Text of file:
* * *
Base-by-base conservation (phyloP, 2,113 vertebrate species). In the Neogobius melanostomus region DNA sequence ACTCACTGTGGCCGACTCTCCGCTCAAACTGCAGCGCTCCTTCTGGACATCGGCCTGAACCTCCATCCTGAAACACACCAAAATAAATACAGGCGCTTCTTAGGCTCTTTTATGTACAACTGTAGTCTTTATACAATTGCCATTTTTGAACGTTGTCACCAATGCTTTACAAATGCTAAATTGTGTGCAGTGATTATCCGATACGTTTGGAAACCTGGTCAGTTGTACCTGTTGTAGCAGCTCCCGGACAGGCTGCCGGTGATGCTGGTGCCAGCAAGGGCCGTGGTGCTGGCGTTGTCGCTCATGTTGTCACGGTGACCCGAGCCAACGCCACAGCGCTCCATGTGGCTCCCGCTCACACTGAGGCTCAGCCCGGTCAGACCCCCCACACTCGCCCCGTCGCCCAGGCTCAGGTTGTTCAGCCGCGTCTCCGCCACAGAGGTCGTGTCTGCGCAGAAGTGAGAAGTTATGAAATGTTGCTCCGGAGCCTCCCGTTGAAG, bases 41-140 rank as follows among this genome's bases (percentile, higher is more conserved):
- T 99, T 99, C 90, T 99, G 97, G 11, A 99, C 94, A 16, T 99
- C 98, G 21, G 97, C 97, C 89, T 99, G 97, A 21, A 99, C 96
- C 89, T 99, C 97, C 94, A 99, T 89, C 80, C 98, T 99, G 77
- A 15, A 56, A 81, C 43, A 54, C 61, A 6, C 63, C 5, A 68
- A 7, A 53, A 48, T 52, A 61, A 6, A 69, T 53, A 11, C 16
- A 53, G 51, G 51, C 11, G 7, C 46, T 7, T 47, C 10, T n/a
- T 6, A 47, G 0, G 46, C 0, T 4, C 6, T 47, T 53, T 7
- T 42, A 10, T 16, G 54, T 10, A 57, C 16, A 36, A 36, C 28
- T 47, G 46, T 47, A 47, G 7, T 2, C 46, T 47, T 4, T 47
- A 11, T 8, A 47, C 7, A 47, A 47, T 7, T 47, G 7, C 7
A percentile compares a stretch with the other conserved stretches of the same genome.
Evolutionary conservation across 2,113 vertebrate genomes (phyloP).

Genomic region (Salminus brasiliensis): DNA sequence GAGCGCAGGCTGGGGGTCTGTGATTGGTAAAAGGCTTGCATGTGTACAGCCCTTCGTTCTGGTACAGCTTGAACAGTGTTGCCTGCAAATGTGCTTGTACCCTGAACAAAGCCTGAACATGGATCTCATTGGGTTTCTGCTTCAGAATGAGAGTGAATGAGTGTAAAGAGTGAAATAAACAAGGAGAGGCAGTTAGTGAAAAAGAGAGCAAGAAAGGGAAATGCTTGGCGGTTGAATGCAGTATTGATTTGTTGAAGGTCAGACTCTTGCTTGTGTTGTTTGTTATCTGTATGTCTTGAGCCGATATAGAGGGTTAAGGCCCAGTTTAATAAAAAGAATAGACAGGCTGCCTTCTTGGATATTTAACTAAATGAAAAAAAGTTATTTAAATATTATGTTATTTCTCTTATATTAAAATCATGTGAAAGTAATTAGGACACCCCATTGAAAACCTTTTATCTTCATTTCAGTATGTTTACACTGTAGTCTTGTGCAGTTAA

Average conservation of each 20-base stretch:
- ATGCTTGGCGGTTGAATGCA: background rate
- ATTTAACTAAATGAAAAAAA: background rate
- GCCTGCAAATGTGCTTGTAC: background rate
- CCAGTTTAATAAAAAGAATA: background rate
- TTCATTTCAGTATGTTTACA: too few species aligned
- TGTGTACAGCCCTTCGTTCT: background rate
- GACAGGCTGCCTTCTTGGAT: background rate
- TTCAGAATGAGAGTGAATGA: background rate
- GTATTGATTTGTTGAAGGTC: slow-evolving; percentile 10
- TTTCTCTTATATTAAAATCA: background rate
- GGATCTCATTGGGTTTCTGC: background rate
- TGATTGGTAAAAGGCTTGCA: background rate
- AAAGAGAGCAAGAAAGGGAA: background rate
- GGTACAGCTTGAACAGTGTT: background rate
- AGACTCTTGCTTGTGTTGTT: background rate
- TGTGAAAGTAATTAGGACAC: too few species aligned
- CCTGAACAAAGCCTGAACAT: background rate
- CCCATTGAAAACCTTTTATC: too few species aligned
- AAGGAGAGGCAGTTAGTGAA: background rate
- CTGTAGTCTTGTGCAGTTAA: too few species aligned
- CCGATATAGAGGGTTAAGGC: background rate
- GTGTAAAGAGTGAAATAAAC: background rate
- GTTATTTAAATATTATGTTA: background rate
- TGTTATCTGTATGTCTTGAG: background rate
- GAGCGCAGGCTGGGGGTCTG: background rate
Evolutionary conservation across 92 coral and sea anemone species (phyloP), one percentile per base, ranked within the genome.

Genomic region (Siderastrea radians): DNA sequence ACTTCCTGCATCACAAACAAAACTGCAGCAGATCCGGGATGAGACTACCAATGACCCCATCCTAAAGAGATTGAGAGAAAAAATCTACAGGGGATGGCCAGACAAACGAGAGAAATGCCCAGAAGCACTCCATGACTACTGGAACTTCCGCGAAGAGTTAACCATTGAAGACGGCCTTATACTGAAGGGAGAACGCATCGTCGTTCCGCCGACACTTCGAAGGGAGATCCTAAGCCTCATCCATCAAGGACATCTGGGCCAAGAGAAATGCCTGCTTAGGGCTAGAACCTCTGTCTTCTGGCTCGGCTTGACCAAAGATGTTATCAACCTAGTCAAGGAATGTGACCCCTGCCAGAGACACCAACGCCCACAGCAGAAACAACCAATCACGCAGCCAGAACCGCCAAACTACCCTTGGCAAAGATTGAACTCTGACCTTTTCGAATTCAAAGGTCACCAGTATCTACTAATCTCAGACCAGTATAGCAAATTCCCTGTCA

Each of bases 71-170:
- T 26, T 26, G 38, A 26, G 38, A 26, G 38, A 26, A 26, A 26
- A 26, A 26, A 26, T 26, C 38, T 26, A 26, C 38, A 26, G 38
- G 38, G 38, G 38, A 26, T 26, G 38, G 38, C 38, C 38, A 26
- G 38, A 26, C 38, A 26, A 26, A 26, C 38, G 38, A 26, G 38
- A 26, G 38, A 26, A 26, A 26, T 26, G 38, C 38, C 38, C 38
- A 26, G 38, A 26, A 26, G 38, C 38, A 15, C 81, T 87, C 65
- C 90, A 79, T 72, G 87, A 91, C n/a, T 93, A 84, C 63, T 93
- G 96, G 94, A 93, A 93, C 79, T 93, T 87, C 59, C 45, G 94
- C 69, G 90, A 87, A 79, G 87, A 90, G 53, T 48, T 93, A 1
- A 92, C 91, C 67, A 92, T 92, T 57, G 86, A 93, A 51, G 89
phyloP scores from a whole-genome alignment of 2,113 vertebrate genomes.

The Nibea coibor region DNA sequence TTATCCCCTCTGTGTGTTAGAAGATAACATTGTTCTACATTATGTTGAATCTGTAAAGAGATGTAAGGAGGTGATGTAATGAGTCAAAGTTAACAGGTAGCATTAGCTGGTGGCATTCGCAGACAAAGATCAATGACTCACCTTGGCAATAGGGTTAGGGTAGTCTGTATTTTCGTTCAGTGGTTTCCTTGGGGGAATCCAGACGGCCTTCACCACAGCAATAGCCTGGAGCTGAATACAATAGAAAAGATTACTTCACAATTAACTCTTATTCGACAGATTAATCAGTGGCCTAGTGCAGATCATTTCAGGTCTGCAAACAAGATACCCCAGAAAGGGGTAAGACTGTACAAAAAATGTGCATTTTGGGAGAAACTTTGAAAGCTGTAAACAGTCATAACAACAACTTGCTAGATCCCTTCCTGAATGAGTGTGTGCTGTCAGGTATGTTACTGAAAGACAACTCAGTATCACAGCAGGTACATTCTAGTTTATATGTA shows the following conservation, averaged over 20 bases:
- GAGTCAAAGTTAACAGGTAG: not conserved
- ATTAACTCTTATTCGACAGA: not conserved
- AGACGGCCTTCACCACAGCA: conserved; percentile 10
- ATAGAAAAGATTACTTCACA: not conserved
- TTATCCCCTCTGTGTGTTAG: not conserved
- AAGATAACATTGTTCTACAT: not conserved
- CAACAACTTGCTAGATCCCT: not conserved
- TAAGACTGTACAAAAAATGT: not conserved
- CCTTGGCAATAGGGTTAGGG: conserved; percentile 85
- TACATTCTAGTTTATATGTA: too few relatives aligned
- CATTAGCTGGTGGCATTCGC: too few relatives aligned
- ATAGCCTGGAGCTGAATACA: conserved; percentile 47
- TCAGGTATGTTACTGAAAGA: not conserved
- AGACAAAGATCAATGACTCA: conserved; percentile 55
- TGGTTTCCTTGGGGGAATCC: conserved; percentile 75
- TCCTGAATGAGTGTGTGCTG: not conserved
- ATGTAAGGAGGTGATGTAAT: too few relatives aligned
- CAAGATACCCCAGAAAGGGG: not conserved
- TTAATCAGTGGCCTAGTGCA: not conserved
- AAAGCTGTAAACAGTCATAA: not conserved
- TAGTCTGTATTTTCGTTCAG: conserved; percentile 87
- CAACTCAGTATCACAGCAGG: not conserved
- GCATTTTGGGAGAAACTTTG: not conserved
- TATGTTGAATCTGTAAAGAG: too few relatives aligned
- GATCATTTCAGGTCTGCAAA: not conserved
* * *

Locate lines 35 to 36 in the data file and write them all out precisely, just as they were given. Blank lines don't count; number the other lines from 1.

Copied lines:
- CTGTAGTCTTGTGCAGTTAA: too few species aligned
- CCGATATAGAGGGTTAAGGC: background rate